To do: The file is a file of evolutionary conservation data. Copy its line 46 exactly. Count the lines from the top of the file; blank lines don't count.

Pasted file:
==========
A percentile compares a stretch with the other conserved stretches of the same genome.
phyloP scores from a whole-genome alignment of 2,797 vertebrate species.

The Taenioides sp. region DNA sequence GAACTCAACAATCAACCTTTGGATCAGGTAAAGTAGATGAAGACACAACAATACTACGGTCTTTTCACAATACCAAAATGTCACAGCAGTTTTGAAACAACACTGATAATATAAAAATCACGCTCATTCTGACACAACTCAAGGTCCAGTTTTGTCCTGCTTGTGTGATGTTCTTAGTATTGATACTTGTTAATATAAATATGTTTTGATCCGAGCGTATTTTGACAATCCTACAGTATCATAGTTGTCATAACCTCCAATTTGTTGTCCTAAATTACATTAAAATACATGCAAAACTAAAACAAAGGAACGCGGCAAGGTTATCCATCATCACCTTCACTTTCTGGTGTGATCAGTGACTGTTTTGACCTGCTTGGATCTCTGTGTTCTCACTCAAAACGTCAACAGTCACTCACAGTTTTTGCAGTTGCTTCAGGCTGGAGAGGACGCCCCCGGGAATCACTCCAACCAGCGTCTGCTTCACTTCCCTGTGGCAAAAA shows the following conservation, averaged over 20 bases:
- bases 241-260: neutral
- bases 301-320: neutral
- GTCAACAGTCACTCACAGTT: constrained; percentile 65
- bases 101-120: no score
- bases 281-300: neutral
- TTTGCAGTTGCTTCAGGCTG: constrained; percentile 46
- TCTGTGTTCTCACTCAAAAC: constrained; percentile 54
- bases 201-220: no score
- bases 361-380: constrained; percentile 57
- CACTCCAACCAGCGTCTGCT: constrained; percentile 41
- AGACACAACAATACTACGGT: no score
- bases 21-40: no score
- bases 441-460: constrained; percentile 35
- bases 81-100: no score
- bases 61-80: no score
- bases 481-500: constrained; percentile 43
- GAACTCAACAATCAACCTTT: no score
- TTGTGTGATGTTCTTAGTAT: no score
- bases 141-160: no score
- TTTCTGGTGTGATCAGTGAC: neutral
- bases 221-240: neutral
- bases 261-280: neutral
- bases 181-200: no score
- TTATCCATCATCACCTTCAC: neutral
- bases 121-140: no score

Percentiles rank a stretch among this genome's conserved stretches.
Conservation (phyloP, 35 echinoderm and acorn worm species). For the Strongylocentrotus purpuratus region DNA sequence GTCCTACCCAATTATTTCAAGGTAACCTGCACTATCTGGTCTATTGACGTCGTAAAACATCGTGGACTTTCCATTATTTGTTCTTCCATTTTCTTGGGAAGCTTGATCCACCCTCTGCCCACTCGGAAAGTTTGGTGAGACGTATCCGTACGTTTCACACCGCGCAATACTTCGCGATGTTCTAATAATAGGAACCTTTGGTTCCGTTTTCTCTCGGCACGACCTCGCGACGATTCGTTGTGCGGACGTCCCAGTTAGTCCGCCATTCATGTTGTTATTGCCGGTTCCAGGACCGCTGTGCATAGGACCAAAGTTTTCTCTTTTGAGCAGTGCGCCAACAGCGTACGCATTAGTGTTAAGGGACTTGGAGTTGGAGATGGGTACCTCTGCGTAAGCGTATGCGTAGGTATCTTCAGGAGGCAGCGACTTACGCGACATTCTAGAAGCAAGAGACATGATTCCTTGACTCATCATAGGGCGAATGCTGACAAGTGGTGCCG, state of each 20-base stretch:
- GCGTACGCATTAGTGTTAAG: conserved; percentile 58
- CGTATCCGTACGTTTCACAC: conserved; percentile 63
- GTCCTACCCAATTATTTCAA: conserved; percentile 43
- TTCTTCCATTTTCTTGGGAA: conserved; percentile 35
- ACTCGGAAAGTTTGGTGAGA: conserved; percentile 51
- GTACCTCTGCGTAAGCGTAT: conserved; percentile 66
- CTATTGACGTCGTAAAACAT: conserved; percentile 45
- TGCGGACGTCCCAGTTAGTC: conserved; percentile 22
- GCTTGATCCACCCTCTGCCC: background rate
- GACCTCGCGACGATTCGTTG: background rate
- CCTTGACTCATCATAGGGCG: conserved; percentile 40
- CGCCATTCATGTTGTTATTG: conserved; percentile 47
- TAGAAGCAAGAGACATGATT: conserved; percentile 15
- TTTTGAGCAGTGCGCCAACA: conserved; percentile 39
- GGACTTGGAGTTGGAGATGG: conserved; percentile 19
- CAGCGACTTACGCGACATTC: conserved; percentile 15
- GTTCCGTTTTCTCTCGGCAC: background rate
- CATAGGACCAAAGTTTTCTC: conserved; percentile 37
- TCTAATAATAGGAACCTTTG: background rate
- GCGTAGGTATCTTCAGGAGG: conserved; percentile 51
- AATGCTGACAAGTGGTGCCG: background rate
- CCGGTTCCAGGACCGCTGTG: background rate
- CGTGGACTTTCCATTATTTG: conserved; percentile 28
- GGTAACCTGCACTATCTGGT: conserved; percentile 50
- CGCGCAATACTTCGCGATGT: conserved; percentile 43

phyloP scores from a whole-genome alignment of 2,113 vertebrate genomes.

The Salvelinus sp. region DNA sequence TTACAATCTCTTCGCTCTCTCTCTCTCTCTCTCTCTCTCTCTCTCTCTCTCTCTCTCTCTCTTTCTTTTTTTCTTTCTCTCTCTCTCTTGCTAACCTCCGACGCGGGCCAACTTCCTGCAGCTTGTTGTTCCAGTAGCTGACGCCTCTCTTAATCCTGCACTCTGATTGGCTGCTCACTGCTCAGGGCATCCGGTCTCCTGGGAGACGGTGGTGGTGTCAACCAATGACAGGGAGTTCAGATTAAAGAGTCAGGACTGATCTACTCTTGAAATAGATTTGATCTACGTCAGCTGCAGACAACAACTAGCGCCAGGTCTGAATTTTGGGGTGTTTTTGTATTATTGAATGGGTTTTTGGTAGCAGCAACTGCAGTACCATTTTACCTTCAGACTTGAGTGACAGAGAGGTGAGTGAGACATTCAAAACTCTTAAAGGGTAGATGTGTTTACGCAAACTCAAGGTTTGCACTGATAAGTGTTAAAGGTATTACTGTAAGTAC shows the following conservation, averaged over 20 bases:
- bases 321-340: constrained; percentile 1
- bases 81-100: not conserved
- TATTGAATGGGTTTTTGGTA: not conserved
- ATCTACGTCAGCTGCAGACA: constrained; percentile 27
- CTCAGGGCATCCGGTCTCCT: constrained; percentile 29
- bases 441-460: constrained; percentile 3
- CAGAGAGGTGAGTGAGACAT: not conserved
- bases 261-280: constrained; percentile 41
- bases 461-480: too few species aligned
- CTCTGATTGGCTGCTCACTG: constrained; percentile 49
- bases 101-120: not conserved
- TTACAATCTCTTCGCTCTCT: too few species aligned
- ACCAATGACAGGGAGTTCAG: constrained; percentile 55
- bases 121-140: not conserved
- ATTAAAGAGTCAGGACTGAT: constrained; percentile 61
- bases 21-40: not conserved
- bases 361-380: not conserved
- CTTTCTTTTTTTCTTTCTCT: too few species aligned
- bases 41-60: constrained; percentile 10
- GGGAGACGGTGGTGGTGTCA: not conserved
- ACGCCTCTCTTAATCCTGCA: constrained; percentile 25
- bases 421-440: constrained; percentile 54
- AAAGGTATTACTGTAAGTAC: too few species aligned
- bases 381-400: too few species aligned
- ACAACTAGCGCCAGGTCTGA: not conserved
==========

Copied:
- CAGCGACTTACGCGACATTC: conserved; percentile 15